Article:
This nearly flat hike takes you through two meadows in the heart of Yosemite Valley, crosses the Merced River twice – including a trip over the iconic Swinging Bridge (at left) – and provides multiple views of Yosemite Falls and Half Dome. Not only that, but the trail goes directly past the Lower Yosemite Falls trailhead AND a bar.
10. Olmsted Point (0.5 miles/0.8 km round trip):
Head-swiveling panoramic views to Half Dome and Clouds Rest in the west and Tenaya Lake in the east. Ringed by picturesque granite domes dotted with glacial erratics. And you can see most of it without leaving the parking lot.
Sure, these didn’t make the top 10, but that doesn’t mean they’re not worthy of your footprints – it’s just that this is Yosemite, where the standards are higher. If you had any of these in your backyard, you know what people would call you? Homeless. Because your property would be condemned so they could turn it into a national park.
Washburn Point (20 steps):
This hike readily fits in the “easy” category; in fact, it’s a stretch to consider it a hike at all, since the approach consists entirely of descending a staircase. Similar views to Glacier Point, but with a profile rather than frontal view of Half Dome, and with an added view of Illilouette Falls.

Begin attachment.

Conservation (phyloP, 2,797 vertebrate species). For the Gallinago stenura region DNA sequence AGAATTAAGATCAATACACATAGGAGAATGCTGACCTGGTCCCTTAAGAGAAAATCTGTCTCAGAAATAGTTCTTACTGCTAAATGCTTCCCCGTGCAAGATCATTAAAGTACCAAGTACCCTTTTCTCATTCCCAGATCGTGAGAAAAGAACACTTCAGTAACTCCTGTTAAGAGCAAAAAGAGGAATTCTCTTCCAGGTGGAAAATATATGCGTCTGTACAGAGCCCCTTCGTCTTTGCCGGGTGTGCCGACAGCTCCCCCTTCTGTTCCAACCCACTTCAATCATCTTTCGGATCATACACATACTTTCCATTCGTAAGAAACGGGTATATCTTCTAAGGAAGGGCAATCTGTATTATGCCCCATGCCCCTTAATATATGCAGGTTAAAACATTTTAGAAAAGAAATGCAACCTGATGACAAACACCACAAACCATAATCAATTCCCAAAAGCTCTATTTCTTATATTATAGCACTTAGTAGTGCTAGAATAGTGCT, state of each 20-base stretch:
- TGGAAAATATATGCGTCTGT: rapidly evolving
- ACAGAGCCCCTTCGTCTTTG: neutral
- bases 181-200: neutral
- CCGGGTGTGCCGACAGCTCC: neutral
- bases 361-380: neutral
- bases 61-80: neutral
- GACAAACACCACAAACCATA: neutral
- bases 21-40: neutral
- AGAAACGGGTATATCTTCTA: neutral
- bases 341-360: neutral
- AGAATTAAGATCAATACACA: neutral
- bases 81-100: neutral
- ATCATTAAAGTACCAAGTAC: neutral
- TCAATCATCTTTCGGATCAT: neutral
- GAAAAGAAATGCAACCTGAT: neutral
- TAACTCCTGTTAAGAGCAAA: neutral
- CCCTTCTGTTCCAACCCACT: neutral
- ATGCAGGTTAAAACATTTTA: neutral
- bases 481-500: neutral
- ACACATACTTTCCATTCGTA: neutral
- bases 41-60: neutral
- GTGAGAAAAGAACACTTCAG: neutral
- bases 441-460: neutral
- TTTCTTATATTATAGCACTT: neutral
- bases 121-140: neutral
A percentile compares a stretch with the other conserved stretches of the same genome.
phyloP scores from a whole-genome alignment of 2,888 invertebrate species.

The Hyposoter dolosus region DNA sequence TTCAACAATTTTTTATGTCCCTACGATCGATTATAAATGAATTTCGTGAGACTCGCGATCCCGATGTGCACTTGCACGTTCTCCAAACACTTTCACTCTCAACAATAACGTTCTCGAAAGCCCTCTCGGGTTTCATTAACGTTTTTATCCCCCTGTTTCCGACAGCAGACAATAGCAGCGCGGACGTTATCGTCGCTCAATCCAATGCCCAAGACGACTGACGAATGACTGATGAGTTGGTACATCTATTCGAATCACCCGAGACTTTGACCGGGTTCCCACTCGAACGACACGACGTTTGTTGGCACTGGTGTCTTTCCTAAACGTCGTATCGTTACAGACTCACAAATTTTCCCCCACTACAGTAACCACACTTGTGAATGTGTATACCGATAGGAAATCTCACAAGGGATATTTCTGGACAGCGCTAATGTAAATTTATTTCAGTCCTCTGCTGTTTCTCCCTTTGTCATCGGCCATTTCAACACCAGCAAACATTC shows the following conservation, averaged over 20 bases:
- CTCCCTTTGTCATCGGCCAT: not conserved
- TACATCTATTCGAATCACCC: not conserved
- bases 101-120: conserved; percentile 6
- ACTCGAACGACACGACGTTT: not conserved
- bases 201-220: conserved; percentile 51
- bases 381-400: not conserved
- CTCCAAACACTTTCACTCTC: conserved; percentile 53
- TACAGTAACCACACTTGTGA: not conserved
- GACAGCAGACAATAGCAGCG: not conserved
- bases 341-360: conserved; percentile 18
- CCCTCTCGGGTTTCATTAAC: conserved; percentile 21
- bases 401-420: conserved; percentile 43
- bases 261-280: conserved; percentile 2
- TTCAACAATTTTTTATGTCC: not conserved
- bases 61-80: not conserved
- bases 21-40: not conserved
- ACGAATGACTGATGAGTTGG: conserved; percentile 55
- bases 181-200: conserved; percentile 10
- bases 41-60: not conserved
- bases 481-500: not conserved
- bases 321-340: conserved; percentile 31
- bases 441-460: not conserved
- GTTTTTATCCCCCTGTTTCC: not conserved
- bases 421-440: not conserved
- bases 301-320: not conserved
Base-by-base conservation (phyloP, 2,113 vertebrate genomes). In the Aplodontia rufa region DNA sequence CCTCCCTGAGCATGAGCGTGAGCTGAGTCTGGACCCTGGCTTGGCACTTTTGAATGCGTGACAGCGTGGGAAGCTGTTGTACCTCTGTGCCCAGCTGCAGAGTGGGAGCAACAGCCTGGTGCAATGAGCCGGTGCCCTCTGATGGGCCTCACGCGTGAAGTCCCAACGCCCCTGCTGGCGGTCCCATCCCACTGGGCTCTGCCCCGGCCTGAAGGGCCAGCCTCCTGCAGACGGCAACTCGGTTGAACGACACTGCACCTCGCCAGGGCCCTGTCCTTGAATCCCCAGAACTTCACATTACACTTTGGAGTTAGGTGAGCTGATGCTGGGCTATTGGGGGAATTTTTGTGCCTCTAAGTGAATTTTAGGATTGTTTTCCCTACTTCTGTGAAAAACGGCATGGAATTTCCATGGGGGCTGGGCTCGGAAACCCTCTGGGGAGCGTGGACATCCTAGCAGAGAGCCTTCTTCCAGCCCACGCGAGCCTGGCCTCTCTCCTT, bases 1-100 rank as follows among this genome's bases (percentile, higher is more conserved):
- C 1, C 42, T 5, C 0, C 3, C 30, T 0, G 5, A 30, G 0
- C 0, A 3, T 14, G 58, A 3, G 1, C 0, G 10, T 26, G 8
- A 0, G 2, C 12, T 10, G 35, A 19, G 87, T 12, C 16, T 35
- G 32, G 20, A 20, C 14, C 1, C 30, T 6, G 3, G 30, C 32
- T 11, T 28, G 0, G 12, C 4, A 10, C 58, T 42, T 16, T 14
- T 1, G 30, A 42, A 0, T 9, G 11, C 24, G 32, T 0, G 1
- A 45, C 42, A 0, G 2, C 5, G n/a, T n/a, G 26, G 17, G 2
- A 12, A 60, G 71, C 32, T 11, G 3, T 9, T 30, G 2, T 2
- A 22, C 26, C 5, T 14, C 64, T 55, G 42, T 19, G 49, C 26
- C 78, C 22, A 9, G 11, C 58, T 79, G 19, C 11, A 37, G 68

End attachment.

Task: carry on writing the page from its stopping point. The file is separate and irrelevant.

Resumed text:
Wawona Meadow (3.5 mile/5.6 km loop):
This mostly flat loop around the edge of one of Yosemite’s largest meadows is an archetypal daydreamy stroll, especially during wildflower season just after a rainstorm. It’s also one of the best places in the park to go for a run, and one of the few trails in Yosemite where dogs and bicycles are allowed. For all its attractions, there’s hardly anyone here.
Nelder Grove of Giant Sequoias (1 mile/1.6 km loop):
This little-known grove of Giant Sequoias is actually about 20 miles outside Yosemite’s south entrance, but it’s worth a visit. Less crowded than any of the groves in Yosemite itself.
Mono Lake South Tufa Trail (1 mile/1.6 km loop):
Another just-outside-Yosemite hike, 22 miles (35 km) from the Tioga Road (eastern) entrance. The surreal tufa towers here would still be waiting for Cousteau if Los Angeles’s water rapacity in the 1940’s hadn’t lowered the lake by 40 feet and exposed them. If you’re a photographer, this is a definite top-10 hike. Do this trail at sunrise or sunset if you can.
Just because a crowd has gathered doesn’t mean something wonderful is going on – witness traffic jams, the DMV, or a Carrot Top concert, just to name a few. There are some hikes in Yosemite that you can happily avoid, no matter how many busloads of people you see stopping at the trailhead. These, for instance:
Mirror Lake (2.4 miles/3.8 km round trip):
Central-Park-crowded because it’s an easy hike in Yosemite Valley, but the scenery doesn’t merit the attention it gets – Mirror Lake is not, in fact, even a lake, but a pool in Tenaya Creek. In its defense, this hike is much better in the winter.
Lower Yosemite Falls (in the autumn and late summer):
It’s snowpack, not schizophrenia, that lands this hike on both the best-of and worst-of lists. Yosemite Falls usually disappears by autumn – during radically dry years like 2007, it can expire by the end of July – and like KISS without their makeup, a waterfall loses its mystique when there’s no water flowing over it.